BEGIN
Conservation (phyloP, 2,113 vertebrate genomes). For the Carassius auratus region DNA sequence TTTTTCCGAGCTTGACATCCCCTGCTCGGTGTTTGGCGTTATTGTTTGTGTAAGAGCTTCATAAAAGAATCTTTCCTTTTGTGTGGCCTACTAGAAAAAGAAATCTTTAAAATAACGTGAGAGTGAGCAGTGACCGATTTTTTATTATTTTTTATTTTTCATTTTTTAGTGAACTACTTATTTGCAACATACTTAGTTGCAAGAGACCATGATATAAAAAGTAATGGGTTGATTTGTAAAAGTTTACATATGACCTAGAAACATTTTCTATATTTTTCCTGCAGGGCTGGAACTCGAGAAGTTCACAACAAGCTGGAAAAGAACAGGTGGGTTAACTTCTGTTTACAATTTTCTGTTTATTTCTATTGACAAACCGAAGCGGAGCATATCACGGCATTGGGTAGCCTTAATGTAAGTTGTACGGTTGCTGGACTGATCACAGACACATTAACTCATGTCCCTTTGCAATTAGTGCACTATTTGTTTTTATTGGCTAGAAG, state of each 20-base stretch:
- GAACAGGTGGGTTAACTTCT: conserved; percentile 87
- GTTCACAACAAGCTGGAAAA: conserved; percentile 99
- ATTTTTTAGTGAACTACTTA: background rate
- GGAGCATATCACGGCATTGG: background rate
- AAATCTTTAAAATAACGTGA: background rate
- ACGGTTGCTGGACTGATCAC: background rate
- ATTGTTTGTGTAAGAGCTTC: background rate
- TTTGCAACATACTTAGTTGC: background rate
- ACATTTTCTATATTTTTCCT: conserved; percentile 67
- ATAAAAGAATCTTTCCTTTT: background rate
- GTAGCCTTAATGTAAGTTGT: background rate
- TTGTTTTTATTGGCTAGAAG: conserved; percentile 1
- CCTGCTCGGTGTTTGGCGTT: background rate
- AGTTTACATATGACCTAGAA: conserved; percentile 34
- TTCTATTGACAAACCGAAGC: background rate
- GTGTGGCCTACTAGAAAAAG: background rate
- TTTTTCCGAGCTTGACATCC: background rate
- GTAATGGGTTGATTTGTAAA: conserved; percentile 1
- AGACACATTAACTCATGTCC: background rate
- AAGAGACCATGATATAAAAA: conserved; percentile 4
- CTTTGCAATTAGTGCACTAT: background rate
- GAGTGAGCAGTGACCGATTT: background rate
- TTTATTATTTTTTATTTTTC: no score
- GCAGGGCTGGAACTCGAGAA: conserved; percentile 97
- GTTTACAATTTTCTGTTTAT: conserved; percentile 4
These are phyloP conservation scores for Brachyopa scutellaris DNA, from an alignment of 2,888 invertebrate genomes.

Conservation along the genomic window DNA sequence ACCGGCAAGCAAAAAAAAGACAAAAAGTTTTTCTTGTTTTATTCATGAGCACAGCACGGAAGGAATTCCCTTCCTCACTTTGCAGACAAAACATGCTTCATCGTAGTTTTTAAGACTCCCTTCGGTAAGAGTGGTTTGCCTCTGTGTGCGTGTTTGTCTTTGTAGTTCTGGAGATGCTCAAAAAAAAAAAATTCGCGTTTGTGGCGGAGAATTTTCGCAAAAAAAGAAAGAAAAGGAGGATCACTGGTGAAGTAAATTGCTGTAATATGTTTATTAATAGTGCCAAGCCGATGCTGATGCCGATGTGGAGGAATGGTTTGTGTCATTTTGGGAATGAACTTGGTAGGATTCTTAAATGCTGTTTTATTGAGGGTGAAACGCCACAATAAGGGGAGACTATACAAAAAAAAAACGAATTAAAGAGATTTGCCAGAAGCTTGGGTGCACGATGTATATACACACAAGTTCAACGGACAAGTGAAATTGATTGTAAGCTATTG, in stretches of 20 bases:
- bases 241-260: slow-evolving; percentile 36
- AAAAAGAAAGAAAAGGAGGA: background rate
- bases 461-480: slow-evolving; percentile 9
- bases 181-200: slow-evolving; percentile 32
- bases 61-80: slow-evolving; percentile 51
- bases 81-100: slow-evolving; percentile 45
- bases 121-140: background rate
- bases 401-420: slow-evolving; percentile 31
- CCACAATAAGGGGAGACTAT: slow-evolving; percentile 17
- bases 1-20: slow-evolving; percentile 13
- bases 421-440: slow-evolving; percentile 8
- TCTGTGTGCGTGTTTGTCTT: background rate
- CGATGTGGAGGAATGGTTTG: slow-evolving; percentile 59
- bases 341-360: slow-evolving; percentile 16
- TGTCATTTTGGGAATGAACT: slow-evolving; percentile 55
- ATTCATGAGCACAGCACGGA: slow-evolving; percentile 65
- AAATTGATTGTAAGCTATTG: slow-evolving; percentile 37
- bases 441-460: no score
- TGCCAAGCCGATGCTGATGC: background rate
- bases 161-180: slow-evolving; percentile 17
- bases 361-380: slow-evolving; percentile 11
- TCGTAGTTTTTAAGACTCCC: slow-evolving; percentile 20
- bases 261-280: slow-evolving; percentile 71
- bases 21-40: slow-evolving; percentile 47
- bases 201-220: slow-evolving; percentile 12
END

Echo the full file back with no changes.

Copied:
Conservation (phyloP, 2,113 vertebrate genomes). For the Carassius auratus region DNA sequence TTTTTCCGAGCTTGACATCCCCTGCTCGGTGTTTGGCGTTATTGTTTGTGTAAGAGCTTCATAAAAGAATCTTTCCTTTTGTGTGGCCTACTAGAAAAAGAAATCTTTAAAATAACGTGAGAGTGAGCAGTGACCGATTTTTTATTATTTTTTATTTTTCATTTTTTAGTGAACTACTTATTTGCAACATACTTAGTTGCAAGAGACCATGATATAAAAAGTAATGGGTTGATTTGTAAAAGTTTACATATGACCTAGAAACATTTTCTATATTTTTCCTGCAGGGCTGGAACTCGAGAAGTTCACAACAAGCTGGAAAAGAACAGGTGGGTTAACTTCTGTTTACAATTTTCTGTTTATTTCTATTGACAAACCGAAGCGGAGCATATCACGGCATTGGGTAGCCTTAATGTAAGTTGTACGGTTGCTGGACTGATCACAGACACATTAACTCATGTCCCTTTGCAATTAGTGCACTATTTGTTTTTATTGGCTAGAAG, state of each 20-base stretch:
- GAACAGGTGGGTTAACTTCT: conserved; percentile 87
- GTTCACAACAAGCTGGAAAA: conserved; percentile 99
- ATTTTTTAGTGAACTACTTA: background rate
- GGAGCATATCACGGCATTGG: background rate
- AAATCTTTAAAATAACGTGA: background rate
- ACGGTTGCTGGACTGATCAC: background rate
- ATTGTTTGTGTAAGAGCTTC: background rate
- TTTGCAACATACTTAGTTGC: background rate
- ACATTTTCTATATTTTTCCT: conserved; percentile 67
- ATAAAAGAATCTTTCCTTTT: background rate
- GTAGCCTTAATGTAAGTTGT: background rate
- TTGTTTTTATTGGCTAGAAG: conserved; percentile 1
- CCTGCTCGGTGTTTGGCGTT: background rate
- AGTTTACATATGACCTAGAA: conserved; percentile 34
- TTCTATTGACAAACCGAAGC: background rate
- GTGTGGCCTACTAGAAAAAG: background rate
- TTTTTCCGAGCTTGACATCC: background rate
- GTAATGGGTTGATTTGTAAA: conserved; percentile 1
- AGACACATTAACTCATGTCC: background rate
- AAGAGACCATGATATAAAAA: conserved; percentile 4
- CTTTGCAATTAGTGCACTAT: background rate
- GAGTGAGCAGTGACCGATTT: background rate
- TTTATTATTTTTTATTTTTC: no score
- GCAGGGCTGGAACTCGAGAA: conserved; percentile 97
- GTTTACAATTTTCTGTTTAT: conserved; percentile 4
These are phyloP conservation scores for Brachyopa scutellaris DNA, from an alignment of 2,888 invertebrate genomes.

Conservation along the genomic window DNA sequence ACCGGCAAGCAAAAAAAAGACAAAAAGTTTTTCTTGTTTTATTCATGAGCACAGCACGGAAGGAATTCCCTTCCTCACTTTGCAGACAAAACATGCTTCATCGTAGTTTTTAAGACTCCCTTCGGTAAGAGTGGTTTGCCTCTGTGTGCGTGTTTGTCTTTGTAGTTCTGGAGATGCTCAAAAAAAAAAAATTCGCGTTTGTGGCGGAGAATTTTCGCAAAAAAAGAAAGAAAAGGAGGATCACTGGTGAAGTAAATTGCTGTAATATGTTTATTAATAGTGCCAAGCCGATGCTGATGCCGATGTGGAGGAATGGTTTGTGTCATTTTGGGAATGAACTTGGTAGGATTCTTAAATGCTGTTTTATTGAGGGTGAAACGCCACAATAAGGGGAGACTATACAAAAAAAAAACGAATTAAAGAGATTTGCCAGAAGCTTGGGTGCACGATGTATATACACACAAGTTCAACGGACAAGTGAAATTGATTGTAAGCTATTG, in stretches of 20 bases:
- bases 241-260: slow-evolving; percentile 36
- AAAAAGAAAGAAAAGGAGGA: background rate
- bases 461-480: slow-evolving; percentile 9
- bases 181-200: slow-evolving; percentile 32
- bases 61-80: slow-evolving; percentile 51
- bases 81-100: slow-evolving; percentile 45
- bases 121-140: background rate
- bases 401-420: slow-evolving; percentile 31
- CCACAATAAGGGGAGACTAT: slow-evolving; percentile 17
- bases 1-20: slow-evolving; percentile 13
- bases 421-440: slow-evolving; percentile 8
- TCTGTGTGCGTGTTTGTCTT: background rate
- CGATGTGGAGGAATGGTTTG: slow-evolving; percentile 59
- bases 341-360: slow-evolving; percentile 16
- TGTCATTTTGGGAATGAACT: slow-evolving; percentile 55
- ATTCATGAGCACAGCACGGA: slow-evolving; percentile 65
- AAATTGATTGTAAGCTATTG: slow-evolving; percentile 37
- bases 441-460: no score
- TGCCAAGCCGATGCTGATGC: background rate
- bases 161-180: slow-evolving; percentile 17
- bases 361-380: slow-evolving; percentile 11
- TCGTAGTTTTTAAGACTCCC: slow-evolving; percentile 20
- bases 261-280: slow-evolving; percentile 71
- bases 21-40: slow-evolving; percentile 47
- bases 201-220: slow-evolving; percentile 12